Geek of the Week

Around the World in 300 Cookbooks

James Zarsadiaz, assistant professor of history, explores cultures in the kitchen.

What makes you a geek?
I collect cookbooks.

How many do you have?
I have more than 300 cookbooks — in my studio apartment. I keep my academic books in my office because there isn’t room at home.

How did you get into cooking?
My grandmother helped raise me, and I would watch her cook traditional family dishes. Then, in high school, I was inspired by television personalities like Martha Stewart and Ina Garten. But the cooking really started when I moved to Chicago for graduate school. I taught myself by reading cookbooks. In those five years, I acquired 30 or 40 cookbooks. When I moved to San Francisco, I started cooking more seriously.

Do history and cooking overlap?
All the time. I have cookbooks on the culinary traditions, customs, and food histories of Oman, Israel, and Thailand, to name a few. I knew a bit about these places already, but often cookbooks meld cooking with culture. I travel the world through gastronomy.

What’s your favorite dish?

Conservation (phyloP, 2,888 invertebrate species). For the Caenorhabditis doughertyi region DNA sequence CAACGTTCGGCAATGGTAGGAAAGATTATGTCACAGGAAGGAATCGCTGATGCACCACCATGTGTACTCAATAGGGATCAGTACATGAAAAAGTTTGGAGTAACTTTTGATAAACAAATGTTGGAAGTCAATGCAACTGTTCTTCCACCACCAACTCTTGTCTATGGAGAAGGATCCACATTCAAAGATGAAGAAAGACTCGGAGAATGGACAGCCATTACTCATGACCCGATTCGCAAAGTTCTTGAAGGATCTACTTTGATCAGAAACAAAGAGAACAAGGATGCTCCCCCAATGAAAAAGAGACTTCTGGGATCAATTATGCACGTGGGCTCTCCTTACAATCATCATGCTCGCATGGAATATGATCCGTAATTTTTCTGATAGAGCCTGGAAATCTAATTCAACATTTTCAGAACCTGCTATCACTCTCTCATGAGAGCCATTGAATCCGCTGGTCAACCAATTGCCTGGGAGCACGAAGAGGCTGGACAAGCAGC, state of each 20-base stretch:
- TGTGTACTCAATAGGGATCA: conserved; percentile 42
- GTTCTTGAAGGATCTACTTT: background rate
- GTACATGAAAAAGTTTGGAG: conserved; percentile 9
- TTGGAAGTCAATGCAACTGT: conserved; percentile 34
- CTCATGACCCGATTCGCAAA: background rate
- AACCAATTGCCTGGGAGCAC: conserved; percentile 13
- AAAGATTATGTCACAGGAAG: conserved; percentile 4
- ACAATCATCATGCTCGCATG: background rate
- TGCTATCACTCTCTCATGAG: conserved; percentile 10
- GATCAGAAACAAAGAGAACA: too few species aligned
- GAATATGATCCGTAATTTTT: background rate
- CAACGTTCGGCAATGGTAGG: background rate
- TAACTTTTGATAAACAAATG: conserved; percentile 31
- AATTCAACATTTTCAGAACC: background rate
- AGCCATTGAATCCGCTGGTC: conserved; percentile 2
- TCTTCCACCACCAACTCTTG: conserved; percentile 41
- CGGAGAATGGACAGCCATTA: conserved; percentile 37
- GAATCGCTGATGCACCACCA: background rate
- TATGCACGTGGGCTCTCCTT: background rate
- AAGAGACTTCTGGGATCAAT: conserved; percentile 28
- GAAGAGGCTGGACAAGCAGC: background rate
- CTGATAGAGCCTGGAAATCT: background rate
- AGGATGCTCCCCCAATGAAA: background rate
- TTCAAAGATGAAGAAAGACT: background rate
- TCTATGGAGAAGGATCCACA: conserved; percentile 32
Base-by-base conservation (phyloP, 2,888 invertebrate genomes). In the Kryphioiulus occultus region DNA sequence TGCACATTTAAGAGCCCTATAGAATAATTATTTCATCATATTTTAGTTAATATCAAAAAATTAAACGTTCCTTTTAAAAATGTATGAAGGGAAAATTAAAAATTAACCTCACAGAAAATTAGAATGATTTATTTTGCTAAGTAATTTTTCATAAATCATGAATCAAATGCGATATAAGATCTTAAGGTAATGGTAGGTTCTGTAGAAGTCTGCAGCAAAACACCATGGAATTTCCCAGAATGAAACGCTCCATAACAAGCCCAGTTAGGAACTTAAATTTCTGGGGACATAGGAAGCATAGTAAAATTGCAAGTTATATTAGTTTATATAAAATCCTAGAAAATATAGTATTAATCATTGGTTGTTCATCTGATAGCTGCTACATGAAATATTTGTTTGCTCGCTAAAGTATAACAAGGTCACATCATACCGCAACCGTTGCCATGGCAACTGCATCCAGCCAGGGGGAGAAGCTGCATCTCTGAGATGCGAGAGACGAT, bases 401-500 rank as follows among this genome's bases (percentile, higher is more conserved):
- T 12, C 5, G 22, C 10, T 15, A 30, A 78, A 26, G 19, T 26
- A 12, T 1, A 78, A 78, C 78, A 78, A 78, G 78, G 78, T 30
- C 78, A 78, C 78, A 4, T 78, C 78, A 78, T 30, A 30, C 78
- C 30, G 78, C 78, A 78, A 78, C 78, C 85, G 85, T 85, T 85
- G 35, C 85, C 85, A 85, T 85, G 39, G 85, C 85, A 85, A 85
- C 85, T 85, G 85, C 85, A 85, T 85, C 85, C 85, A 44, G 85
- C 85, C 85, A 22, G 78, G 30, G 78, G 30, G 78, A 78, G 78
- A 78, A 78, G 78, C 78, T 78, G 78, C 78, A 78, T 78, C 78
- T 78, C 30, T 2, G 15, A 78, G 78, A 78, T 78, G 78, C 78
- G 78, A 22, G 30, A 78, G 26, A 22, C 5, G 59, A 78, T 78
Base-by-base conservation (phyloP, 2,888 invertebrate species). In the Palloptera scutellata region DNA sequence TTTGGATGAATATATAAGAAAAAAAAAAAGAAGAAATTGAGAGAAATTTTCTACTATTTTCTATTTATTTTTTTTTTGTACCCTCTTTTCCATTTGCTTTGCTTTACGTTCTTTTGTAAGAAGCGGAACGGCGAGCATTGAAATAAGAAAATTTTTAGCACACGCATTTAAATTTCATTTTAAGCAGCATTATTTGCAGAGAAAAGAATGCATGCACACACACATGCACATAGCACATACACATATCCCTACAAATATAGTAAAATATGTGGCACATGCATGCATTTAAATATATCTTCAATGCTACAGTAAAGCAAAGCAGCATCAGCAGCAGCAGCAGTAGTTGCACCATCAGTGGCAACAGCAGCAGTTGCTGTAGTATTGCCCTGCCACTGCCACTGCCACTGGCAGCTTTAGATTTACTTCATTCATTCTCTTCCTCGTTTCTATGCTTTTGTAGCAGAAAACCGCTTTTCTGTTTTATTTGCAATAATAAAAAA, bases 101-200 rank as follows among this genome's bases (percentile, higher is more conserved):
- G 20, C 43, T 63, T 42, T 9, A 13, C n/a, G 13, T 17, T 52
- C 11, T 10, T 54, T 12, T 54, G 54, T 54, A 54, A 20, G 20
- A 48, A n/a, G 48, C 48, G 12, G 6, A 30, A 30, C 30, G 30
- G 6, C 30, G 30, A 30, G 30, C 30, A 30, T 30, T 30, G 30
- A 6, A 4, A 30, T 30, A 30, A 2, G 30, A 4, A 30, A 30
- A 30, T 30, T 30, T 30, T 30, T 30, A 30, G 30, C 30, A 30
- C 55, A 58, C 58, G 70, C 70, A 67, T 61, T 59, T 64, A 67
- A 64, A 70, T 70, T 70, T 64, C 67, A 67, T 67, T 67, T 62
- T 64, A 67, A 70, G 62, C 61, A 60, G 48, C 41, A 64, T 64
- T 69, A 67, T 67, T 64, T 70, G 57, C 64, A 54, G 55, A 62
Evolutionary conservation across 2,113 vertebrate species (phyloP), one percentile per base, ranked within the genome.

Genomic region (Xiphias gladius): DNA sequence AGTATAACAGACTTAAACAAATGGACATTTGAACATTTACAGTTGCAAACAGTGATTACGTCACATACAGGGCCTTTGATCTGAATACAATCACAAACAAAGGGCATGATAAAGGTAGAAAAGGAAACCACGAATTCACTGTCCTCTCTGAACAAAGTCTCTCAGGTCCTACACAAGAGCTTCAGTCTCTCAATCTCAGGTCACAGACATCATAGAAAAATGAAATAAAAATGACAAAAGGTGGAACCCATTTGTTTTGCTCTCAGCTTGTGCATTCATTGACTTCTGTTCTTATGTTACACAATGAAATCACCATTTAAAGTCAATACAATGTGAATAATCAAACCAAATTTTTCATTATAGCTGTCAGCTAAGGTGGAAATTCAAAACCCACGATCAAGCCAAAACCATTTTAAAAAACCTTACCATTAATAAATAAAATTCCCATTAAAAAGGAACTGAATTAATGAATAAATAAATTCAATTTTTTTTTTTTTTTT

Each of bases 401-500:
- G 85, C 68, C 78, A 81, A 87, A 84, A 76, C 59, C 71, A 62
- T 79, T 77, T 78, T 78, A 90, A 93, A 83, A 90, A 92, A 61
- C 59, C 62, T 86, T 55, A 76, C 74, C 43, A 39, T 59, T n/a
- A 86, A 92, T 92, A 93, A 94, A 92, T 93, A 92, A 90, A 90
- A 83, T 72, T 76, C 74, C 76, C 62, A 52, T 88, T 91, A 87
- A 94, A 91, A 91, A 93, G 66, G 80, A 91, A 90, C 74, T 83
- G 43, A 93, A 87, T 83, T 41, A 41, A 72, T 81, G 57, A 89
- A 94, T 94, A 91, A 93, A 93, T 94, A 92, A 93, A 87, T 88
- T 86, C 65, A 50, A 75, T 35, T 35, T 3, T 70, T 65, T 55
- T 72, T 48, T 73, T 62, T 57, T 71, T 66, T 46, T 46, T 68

A Filipino dish I grew up with called sinigang. It’s a tamarind-based soup with vegetables and usually pork, shrimp, or fish. I often make it with pork ribs and serve it with steamed rice. It’s my go-to meal if I want comfort food.

How can cooking change the world?
Cooking gives people a reason to come together. It’s also a space with many opportunities for exchange — cultural exchange, learning about technique and flavors, and understanding the origins of dishes shaped by histories of trade, politics, or culinary trends over time. That exposure opens your mind to new things. Cooking takes you out of your kitchen and makes you a much more global person.

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